As mentioned, the easiest comp is Rhapsody, which debuted to an amazing $51 million in November with $216 million total domestically. However, while buzz is strong here, it likely won’t reach those heights in the busy summer season. I still think mid to high 30s can be reached and that would have Elton’s story still standing tall.
Rocketman opening weekend prediction: $36.1 million
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The Cannes Film Festival is in full swing over in France and the highest profile feature so far has screened (with Quentin Tarantino’s OnceUponaTimeinHollywood following next week). That would be Rocketman, a flashy musical biopic featuring Taron Egerton as legendary performer Elton John. Costars include Jamie Bell, Richard Madden, and Bryce Dallas Howard.
Ahead of its May 31st stateside bow, festival goers rewarded the pic with a lengthy standing ovation (with Elton and Egerton attending). This might prove to be an audience pleaser. Some early reviews are glowing while others are more mixed.
Box office could be strong, but will this blast off with awards voters? We have very recent history to consider. I’m referring, of course, to last year’s BohemianRhapsody. Despite its rocky critical reaction, that film was a hit with audiences and Oscar voters. The Freddie Mercury biopic ended up winning four gold statues, including Rami Malek’s portrayal of the Queen frontman in Best Actor.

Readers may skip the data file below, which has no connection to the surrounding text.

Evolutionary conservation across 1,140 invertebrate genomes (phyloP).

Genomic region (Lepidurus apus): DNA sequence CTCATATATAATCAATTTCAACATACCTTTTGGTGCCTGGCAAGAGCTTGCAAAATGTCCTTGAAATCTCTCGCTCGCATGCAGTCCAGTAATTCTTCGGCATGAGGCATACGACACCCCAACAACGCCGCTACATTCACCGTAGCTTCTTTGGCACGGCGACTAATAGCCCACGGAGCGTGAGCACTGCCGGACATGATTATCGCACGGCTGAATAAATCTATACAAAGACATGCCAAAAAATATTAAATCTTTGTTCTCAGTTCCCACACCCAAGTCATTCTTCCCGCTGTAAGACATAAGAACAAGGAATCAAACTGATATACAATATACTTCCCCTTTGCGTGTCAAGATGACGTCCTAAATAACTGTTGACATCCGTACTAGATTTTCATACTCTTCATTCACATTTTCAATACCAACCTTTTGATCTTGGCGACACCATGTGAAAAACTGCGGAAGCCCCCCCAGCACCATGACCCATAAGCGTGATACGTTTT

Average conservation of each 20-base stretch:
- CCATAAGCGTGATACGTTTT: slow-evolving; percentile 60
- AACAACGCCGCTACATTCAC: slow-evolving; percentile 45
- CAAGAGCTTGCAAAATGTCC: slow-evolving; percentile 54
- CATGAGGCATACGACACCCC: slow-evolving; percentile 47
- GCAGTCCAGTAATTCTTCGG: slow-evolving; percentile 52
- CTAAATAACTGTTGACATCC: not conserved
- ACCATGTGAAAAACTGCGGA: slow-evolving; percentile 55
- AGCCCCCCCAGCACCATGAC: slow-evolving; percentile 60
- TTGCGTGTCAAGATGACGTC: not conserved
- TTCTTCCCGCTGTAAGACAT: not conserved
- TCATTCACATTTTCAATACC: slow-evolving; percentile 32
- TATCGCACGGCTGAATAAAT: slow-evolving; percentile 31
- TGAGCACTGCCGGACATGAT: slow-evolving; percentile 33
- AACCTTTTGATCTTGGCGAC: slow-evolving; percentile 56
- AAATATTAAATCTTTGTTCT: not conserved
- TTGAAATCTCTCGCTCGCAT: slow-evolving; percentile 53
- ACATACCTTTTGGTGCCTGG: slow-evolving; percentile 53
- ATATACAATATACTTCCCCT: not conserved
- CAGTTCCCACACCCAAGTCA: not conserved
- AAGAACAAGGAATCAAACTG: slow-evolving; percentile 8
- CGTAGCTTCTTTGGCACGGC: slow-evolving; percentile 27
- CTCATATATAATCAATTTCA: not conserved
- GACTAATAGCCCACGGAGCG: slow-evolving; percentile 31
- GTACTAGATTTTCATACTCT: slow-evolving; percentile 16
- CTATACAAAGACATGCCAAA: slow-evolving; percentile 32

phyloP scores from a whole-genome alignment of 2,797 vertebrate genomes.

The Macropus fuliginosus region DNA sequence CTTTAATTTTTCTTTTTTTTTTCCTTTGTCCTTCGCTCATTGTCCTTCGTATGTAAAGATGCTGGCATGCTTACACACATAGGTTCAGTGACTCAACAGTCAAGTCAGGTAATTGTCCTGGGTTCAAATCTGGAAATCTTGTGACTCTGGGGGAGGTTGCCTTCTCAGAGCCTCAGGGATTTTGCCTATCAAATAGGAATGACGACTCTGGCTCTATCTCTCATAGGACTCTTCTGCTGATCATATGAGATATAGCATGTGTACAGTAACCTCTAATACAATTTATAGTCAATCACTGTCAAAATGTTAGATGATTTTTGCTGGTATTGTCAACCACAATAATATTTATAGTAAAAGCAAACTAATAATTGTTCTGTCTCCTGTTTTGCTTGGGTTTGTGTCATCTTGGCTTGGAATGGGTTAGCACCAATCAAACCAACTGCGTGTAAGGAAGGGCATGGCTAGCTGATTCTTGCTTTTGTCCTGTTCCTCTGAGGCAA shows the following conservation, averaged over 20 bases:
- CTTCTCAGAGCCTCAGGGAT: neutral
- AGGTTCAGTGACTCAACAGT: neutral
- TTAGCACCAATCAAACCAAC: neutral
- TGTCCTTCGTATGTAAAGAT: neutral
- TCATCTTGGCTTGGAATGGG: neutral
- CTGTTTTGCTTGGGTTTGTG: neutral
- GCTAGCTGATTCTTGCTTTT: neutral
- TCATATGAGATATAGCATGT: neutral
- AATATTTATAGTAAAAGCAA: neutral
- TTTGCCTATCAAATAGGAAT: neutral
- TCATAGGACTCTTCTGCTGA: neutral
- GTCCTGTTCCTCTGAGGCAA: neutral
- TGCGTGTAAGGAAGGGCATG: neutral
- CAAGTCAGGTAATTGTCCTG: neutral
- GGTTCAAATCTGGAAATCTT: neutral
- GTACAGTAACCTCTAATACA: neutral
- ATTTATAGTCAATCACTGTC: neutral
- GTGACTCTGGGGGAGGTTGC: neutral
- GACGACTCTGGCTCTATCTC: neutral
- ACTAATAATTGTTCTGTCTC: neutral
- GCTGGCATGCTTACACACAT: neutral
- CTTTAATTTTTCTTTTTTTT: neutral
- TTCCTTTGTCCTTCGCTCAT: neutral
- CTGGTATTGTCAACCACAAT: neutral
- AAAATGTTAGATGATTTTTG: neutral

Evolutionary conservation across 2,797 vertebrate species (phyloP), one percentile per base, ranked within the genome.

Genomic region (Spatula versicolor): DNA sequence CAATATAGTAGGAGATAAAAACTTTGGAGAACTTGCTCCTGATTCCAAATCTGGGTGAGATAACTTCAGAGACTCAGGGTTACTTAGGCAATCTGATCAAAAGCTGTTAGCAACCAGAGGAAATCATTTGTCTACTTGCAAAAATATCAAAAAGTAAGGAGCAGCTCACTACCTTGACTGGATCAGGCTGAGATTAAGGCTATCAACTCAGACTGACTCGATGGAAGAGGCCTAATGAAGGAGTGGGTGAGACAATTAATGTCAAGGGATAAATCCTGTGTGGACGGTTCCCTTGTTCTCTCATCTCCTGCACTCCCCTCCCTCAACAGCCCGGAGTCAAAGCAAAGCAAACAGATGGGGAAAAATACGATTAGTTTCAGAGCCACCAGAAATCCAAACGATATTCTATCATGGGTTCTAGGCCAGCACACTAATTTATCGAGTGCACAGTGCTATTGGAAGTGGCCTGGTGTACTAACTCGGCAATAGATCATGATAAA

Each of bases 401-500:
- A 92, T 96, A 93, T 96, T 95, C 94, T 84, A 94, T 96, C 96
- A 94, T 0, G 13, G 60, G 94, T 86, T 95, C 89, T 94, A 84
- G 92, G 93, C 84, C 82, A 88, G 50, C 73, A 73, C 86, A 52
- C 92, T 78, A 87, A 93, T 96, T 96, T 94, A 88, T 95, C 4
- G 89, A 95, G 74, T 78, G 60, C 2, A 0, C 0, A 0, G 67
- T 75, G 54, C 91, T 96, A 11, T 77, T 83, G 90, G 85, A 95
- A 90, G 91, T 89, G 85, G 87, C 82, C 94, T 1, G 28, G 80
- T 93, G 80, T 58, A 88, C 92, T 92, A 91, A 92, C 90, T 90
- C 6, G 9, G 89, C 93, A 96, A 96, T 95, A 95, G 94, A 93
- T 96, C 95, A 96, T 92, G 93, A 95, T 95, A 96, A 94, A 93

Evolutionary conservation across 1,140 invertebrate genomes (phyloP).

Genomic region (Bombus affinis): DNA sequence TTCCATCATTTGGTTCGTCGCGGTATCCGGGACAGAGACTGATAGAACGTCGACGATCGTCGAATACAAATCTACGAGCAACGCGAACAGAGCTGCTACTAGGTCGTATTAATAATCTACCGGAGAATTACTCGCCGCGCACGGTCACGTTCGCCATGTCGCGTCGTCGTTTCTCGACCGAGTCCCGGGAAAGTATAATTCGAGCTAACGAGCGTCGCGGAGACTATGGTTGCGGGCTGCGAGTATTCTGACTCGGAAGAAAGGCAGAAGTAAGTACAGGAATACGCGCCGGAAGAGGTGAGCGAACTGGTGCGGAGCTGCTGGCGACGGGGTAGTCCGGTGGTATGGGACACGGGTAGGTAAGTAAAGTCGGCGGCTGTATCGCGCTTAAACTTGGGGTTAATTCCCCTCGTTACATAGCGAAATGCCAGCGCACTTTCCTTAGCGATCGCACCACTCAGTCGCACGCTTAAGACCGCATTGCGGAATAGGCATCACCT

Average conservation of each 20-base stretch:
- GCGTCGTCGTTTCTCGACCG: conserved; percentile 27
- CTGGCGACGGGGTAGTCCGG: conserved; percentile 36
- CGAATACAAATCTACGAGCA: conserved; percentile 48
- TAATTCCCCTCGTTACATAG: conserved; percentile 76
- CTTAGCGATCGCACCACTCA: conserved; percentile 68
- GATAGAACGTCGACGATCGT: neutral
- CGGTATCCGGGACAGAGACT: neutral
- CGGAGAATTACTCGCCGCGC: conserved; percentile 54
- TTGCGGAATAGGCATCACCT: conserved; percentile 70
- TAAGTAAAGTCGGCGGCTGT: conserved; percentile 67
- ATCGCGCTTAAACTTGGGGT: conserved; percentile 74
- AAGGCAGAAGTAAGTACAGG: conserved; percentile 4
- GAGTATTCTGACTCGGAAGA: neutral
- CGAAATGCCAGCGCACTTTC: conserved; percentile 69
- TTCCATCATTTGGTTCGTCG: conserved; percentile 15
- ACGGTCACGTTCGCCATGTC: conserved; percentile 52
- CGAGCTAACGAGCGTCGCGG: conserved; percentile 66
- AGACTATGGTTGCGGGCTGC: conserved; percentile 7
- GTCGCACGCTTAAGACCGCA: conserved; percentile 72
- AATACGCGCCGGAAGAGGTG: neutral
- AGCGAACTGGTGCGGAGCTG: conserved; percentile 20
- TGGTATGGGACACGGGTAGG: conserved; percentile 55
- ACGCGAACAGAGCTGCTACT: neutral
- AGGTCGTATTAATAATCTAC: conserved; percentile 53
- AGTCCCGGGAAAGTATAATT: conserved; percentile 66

Rhapsody made an astonishing $903 million worldwide. Rocketman may not reach that territory. If it does, it could be impossible to ignore. Yet even if it turns out to be a sizable crowd favorite, Academy voters could nominate this in a variety of categories. That includes Picture, Actor, and the sound races (for which Bohemian was victorious in both). The comparisons between Rhapsody and Rocketman don’t end there. Dexter Fletcher took over directorial duties from Bryan Singer on the former. He is behind the camera again for the latter.
Bottom line: there’s a chance that voters might not honor Mr. John like they did Mr. Mercury, but Cannes reaction at least indicates it’s a possibility. My Oscar Watch posts will continue…
Bryan Singer’s Bohemian Rhapsody hits many familiar notes and plot points as it explores the great showman that was Freddie Mercury and his iconic band Queen. There’s strain in his family – his actual one and the one that consists of his band mates. There’s the rise to fame and corruption of it. We have relationships strained to the point of apparent breakdown before reconciliation. Truth be told, many of these story arcs are so well-worn that you may feel you already know the words to them in the screenplay before they’re spoken.